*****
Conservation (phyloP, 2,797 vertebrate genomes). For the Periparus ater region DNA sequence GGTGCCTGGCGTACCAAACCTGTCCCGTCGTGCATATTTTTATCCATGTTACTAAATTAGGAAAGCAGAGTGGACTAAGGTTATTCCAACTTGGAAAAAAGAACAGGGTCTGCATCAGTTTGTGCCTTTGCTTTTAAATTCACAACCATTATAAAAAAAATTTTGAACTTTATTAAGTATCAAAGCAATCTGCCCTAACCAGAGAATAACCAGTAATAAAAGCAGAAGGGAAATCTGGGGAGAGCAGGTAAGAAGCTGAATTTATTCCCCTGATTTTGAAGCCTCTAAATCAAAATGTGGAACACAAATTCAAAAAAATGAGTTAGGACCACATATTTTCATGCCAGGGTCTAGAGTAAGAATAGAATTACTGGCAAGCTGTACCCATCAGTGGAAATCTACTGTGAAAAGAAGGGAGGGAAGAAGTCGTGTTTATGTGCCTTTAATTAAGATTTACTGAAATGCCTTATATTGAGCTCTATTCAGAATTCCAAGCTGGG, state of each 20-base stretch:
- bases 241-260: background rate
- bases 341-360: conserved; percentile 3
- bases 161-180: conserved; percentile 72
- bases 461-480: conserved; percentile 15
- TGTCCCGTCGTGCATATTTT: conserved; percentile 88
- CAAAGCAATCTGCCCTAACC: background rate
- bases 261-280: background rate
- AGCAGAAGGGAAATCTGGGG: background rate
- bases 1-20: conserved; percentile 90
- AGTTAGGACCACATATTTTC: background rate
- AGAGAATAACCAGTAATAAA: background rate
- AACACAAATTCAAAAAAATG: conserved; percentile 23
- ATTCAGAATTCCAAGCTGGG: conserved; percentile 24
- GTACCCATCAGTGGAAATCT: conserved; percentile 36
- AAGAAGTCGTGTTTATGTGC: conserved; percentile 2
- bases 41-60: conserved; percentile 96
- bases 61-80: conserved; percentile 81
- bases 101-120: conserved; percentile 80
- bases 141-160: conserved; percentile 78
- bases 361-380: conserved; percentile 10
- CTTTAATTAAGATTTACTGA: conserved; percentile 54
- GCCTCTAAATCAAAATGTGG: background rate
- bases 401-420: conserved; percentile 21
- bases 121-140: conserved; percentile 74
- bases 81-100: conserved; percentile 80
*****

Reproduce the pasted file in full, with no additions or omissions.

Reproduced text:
Conservation (phyloP, 2,797 vertebrate genomes). For the Periparus ater region DNA sequence GGTGCCTGGCGTACCAAACCTGTCCCGTCGTGCATATTTTTATCCATGTTACTAAATTAGGAAAGCAGAGTGGACTAAGGTTATTCCAACTTGGAAAAAAGAACAGGGTCTGCATCAGTTTGTGCCTTTGCTTTTAAATTCACAACCATTATAAAAAAAATTTTGAACTTTATTAAGTATCAAAGCAATCTGCCCTAACCAGAGAATAACCAGTAATAAAAGCAGAAGGGAAATCTGGGGAGAGCAGGTAAGAAGCTGAATTTATTCCCCTGATTTTGAAGCCTCTAAATCAAAATGTGGAACACAAATTCAAAAAAATGAGTTAGGACCACATATTTTCATGCCAGGGTCTAGAGTAAGAATAGAATTACTGGCAAGCTGTACCCATCAGTGGAAATCTACTGTGAAAAGAAGGGAGGGAAGAAGTCGTGTTTATGTGCCTTTAATTAAGATTTACTGAAATGCCTTATATTGAGCTCTATTCAGAATTCCAAGCTGGG, state of each 20-base stretch:
- bases 241-260: background rate
- bases 341-360: conserved; percentile 3
- bases 161-180: conserved; percentile 72
- bases 461-480: conserved; percentile 15
- TGTCCCGTCGTGCATATTTT: conserved; percentile 88
- CAAAGCAATCTGCCCTAACC: background rate
- bases 261-280: background rate
- AGCAGAAGGGAAATCTGGGG: background rate
- bases 1-20: conserved; percentile 90
- AGTTAGGACCACATATTTTC: background rate
- AGAGAATAACCAGTAATAAA: background rate
- AACACAAATTCAAAAAAATG: conserved; percentile 23
- ATTCAGAATTCCAAGCTGGG: conserved; percentile 24
- GTACCCATCAGTGGAAATCT: conserved; percentile 36
- AAGAAGTCGTGTTTATGTGC: conserved; percentile 2
- bases 41-60: conserved; percentile 96
- bases 61-80: conserved; percentile 81
- bases 101-120: conserved; percentile 80
- bases 141-160: conserved; percentile 78
- bases 361-380: conserved; percentile 10
- CTTTAATTAAGATTTACTGA: conserved; percentile 54
- GCCTCTAAATCAAAATGTGG: background rate
- bases 401-420: conserved; percentile 21
- bases 121-140: conserved; percentile 74
- bases 81-100: conserved; percentile 80